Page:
How Disputes Funding Works Across Jurisdictions

January 22, 2020

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Cost has long been the primary barrier for companies and counsel looking to prosecute their highly meritorious claims in international arbitral forums. 

While the expenses associated with cross-border cases aren’t getting any lower, the growth of litigation financing is providing many enterprises—whether large multinationals or startups—the ability to take on cases they may have previously deemed too expensive to pursue. 

What’s triggering the change? Several jurisdictions—particularly leading arbitral centers in Asia—have adopted new rules explicitly allowing third-party funding. In addition, companies like Bentham IMF are building strong, highly experienced investment teams designed to help claimants better access financing. Funders are also forging creative financial partnerships with law firms to ensure that financing is available to claimants in emerging litigation markets. 

Creative Solutions in Popular International Arbitral Hubs

In Israel, for instance, Bentham has teamed with Kobre & Kim, a New York-based law firm with an office in Tel Aviv, to finance a $30 million fund that is being used to help start-up companies have a fighting chance against large, multinational corporations in trade secrets misappropriation cases and other matters.  

Through the Israel Litigation Fund, Bentham subsidizes a portion of Kobre & Kim’s legal fees and up to 100% of the legal expenses, while Kobre & Kim invests the rest of its legal fees. Together, the arrangement provides clients with a full (or nearly full) contingency and top-notch legal representation through the life of the litigation.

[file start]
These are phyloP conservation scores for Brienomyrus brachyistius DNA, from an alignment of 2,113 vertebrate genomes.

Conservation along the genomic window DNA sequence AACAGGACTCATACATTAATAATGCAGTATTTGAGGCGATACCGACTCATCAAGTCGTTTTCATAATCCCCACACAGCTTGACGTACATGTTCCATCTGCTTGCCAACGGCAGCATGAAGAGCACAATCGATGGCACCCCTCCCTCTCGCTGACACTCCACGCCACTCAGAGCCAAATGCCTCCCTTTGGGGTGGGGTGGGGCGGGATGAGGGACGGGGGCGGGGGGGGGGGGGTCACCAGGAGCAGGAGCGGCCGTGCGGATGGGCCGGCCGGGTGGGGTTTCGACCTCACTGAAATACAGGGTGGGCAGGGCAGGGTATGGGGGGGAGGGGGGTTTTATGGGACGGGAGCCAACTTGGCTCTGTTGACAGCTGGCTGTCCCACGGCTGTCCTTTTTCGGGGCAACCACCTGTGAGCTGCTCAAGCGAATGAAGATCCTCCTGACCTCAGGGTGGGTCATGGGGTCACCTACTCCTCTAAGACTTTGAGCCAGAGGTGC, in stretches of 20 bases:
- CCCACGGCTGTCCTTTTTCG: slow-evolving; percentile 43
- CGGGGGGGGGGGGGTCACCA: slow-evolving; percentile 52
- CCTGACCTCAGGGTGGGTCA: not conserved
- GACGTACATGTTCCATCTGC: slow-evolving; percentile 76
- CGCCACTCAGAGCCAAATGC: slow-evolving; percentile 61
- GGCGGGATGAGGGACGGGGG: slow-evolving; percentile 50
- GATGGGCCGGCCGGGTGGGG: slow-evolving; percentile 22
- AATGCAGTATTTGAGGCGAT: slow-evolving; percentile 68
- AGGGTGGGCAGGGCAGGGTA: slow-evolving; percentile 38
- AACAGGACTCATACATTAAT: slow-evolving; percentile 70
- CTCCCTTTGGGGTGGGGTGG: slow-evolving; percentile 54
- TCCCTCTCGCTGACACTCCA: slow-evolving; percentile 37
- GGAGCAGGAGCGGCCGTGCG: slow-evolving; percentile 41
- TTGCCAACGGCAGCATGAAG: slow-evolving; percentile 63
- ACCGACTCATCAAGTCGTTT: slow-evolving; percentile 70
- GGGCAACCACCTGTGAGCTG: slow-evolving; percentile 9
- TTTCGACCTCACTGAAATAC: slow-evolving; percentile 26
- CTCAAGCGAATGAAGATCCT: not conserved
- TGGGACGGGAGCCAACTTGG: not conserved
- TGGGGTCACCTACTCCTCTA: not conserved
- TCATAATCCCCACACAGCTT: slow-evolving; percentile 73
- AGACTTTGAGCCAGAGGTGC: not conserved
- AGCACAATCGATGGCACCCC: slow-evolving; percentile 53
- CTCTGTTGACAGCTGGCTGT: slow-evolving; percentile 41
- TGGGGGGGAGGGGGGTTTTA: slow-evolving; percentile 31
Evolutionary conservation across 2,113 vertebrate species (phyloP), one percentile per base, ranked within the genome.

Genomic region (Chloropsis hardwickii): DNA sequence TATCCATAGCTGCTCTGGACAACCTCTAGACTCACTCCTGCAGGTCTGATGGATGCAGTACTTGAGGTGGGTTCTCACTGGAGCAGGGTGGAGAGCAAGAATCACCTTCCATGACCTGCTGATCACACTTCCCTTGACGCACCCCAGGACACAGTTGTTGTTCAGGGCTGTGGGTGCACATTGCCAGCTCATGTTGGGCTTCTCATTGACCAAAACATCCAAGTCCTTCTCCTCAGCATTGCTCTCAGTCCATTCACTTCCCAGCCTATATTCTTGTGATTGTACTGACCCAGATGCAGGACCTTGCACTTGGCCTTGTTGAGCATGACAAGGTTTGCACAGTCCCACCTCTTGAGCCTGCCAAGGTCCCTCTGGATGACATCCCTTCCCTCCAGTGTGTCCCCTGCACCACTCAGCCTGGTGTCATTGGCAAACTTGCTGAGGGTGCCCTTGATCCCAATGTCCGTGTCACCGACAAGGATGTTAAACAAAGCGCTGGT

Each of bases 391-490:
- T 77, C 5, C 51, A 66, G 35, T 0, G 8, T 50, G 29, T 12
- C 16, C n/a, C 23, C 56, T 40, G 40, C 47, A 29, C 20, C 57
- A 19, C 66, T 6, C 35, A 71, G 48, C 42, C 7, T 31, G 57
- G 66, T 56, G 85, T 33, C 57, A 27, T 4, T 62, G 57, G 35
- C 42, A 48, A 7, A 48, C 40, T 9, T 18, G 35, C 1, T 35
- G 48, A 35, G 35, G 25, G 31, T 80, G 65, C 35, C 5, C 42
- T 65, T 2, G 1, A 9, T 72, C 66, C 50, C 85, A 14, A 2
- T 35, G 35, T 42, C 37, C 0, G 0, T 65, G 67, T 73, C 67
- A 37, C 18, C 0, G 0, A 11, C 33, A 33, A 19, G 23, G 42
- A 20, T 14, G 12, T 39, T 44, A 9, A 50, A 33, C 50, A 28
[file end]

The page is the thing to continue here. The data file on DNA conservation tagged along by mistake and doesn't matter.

Because Bentham and Kobre & Kim do not recover any payment unless and until the litigation is successful—by way of settlement, judgment, or otherwise—startup and emerging companies can inject capital in their businesses instead of spending it on legal fees and expenses. 

Bentham’s parent company, IMF Bentham Limited, inked a similar deal with a law firm to finance litigation in Vietnam—whose economy is touted as the next rising star in the Asian region. In April 2019, IMF Bentham announced an agreement with litigation and arbitration powerhouse Boies Schiller Flexner to fund cases involving Vietnam. 

The agreement provides up to $30 million to fund international arbitrations involving Vietnam or Vietnam-related litigation based in the United States or United Kingdom. Vietnam’s emerging economy is appealing to foreign investors (especially from the U.S.) and rapid infrastructure development has contributed to an increase in disputes, many of them cross-border and involving billions of dollars. 

Under the IMF Bentham-Boies Schiller arrangement, claimants are offered a streamlined due diligence process and Boies Schiller’s services on a contingency. IMF Bentham subsidizes a portion of Boeis Schiller’s legal fees and 100% of the expenses (for example, expert costs). Boies Schiller and IMF Bentham do not recover any payment unless the litigation is successful and there is a recovery by the client.

The Global Rise of Funding 

Bentham’s efforts in Israel and Vietnam are just two examples of how disputes financing is growing around the world—and of how law firms are leveraging funding to grow their disputes portfolios.